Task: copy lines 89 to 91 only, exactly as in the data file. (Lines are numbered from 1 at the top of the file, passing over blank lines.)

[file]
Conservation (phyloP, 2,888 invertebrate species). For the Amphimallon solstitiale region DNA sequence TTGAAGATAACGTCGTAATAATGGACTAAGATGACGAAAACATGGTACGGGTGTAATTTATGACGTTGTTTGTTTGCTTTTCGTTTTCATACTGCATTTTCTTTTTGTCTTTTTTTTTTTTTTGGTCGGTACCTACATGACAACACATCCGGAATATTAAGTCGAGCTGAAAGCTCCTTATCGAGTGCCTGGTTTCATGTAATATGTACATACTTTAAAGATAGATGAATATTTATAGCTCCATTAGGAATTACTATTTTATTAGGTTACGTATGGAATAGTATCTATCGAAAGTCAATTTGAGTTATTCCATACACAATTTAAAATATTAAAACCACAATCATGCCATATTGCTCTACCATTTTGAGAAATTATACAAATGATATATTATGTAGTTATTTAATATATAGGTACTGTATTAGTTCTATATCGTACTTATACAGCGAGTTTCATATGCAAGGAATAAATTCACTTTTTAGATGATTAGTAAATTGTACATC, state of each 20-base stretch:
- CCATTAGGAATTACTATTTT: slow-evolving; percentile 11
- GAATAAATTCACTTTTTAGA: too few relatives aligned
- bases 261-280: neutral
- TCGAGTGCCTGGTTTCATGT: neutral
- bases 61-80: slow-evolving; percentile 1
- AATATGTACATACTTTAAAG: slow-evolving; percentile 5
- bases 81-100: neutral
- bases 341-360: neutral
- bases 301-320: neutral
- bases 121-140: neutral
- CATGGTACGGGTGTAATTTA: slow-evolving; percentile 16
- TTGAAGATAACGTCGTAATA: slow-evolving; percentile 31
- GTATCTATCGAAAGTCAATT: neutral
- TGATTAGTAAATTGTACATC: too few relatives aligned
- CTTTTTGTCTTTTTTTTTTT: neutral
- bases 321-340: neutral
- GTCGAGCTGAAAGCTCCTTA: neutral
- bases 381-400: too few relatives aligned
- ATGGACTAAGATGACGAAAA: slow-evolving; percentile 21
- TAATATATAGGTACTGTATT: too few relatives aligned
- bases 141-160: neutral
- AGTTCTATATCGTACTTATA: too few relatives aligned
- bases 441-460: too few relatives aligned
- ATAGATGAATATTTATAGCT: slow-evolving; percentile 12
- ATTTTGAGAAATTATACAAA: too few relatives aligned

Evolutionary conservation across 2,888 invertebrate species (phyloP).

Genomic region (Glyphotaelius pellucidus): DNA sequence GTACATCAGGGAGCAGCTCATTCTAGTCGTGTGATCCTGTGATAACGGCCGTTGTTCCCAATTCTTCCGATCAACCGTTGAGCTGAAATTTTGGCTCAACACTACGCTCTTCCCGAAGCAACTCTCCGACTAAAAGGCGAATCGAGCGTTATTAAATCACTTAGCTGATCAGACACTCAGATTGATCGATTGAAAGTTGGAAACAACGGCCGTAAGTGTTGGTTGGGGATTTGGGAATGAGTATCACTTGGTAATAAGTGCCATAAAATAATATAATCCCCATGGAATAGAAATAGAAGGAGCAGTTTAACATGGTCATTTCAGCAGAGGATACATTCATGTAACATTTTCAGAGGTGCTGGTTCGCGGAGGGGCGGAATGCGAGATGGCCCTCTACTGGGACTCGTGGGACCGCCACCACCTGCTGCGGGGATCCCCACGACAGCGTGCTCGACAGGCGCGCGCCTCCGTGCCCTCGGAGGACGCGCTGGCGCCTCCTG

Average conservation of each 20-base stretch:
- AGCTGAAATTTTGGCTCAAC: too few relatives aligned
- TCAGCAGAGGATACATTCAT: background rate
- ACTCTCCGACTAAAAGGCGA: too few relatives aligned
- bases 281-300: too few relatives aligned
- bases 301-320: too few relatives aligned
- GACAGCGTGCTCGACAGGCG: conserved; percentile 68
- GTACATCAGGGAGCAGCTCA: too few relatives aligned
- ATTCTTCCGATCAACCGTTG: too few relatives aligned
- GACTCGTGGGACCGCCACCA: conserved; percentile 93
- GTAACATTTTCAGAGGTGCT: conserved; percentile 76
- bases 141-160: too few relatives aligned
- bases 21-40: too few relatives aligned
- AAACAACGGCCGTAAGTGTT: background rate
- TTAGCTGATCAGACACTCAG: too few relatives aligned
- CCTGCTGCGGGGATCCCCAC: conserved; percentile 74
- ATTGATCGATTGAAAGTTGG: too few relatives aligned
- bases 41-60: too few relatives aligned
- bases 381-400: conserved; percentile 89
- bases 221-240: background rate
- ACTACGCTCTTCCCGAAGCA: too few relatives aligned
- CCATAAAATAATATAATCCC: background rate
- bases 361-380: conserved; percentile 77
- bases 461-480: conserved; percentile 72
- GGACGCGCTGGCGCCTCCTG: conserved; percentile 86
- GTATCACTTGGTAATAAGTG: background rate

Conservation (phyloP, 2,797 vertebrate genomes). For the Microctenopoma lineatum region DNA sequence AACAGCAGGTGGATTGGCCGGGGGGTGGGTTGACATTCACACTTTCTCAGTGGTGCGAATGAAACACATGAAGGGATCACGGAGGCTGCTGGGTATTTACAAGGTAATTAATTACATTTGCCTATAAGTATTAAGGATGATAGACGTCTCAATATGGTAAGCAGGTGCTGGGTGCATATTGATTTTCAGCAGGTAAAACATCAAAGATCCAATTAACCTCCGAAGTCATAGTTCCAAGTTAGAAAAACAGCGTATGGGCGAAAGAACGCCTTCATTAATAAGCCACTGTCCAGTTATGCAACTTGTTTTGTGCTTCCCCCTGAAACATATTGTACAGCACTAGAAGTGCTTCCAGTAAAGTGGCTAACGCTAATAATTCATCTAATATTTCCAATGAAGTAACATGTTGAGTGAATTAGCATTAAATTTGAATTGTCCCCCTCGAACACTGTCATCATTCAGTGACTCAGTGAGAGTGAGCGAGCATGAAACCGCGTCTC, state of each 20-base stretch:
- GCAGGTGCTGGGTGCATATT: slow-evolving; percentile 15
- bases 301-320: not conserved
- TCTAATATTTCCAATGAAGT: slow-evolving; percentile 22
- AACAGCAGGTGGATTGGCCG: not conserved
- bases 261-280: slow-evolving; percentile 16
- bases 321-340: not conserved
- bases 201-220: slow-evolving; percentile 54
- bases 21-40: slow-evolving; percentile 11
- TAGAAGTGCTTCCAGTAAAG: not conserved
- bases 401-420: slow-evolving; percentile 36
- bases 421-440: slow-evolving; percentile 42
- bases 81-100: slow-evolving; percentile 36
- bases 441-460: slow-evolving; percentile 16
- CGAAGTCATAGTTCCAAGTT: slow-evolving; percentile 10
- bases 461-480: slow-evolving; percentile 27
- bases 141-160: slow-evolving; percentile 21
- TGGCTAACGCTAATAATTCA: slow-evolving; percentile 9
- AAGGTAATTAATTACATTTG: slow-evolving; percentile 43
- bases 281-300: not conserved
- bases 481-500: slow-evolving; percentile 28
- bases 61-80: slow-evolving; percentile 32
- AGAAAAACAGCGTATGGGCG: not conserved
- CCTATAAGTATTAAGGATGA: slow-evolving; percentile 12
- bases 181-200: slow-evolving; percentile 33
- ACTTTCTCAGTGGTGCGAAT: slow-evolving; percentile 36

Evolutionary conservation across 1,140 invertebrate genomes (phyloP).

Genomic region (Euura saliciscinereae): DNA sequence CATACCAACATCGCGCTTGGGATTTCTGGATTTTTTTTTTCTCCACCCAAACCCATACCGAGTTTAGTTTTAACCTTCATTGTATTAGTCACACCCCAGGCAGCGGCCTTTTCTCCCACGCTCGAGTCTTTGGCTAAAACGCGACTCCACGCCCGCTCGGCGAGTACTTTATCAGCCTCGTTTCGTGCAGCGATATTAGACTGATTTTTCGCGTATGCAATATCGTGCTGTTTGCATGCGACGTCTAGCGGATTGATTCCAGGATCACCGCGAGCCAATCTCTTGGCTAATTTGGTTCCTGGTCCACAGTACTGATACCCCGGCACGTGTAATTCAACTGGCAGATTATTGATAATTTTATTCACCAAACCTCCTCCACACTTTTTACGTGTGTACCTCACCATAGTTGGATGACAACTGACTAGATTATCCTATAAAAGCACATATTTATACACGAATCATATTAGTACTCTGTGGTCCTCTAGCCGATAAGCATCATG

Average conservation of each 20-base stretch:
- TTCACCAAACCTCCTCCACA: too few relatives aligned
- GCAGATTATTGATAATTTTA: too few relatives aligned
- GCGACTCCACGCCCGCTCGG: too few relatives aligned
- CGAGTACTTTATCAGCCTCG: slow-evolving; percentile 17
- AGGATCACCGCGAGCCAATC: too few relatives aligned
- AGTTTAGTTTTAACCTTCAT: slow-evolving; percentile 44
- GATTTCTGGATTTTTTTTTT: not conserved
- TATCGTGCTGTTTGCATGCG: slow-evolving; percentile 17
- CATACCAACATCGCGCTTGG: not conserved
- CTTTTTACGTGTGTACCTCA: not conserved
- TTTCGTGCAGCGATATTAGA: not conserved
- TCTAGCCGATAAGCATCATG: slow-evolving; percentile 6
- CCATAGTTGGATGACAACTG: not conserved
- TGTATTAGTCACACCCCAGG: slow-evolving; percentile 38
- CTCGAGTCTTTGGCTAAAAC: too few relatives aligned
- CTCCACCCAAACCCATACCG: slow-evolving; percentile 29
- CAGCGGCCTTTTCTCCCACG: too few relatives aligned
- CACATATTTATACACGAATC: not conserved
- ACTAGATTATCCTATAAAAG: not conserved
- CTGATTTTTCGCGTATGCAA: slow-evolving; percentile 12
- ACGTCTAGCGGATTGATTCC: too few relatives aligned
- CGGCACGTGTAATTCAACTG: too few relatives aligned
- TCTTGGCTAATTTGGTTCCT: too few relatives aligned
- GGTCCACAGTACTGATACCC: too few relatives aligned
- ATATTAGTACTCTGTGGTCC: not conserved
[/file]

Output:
- AGTTTAGTTTTAACCTTCAT: slow-evolving; percentile 44
- GATTTCTGGATTTTTTTTTT: not conserved
- TATCGTGCTGTTTGCATGCG: slow-evolving; percentile 17